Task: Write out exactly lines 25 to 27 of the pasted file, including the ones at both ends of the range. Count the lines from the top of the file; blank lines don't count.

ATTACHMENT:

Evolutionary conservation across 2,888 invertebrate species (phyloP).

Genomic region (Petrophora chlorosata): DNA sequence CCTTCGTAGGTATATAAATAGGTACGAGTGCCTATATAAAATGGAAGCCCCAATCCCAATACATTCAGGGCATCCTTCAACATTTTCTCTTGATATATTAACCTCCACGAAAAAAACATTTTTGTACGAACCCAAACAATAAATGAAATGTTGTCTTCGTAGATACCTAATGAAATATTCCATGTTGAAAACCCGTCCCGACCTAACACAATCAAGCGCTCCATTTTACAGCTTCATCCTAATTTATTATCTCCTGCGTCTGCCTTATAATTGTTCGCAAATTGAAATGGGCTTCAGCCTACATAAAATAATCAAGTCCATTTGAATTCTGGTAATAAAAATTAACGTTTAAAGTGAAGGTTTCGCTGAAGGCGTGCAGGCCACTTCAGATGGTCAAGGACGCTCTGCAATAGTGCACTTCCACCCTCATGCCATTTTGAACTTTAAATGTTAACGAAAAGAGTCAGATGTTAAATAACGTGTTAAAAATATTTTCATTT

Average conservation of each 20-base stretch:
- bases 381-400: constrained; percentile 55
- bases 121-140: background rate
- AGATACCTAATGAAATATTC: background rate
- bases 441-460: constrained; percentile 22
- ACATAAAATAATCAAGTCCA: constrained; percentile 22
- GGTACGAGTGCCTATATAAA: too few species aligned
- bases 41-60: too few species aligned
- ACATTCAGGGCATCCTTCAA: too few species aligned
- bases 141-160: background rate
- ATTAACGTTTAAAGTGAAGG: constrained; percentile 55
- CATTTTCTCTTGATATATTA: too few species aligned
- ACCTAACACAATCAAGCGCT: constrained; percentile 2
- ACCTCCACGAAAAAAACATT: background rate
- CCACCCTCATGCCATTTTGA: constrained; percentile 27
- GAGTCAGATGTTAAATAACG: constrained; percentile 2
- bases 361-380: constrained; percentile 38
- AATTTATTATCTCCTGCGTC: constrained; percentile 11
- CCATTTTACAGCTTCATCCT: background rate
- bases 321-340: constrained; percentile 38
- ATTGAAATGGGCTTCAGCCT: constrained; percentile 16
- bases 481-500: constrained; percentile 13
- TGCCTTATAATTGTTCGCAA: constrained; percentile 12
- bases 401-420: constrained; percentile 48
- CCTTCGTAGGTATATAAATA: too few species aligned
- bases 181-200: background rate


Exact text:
- TGCCTTATAATTGTTCGCAA: constrained; percentile 12
- bases 401-420: constrained; percentile 48
- CCTTCGTAGGTATATAAATA: too few species aligned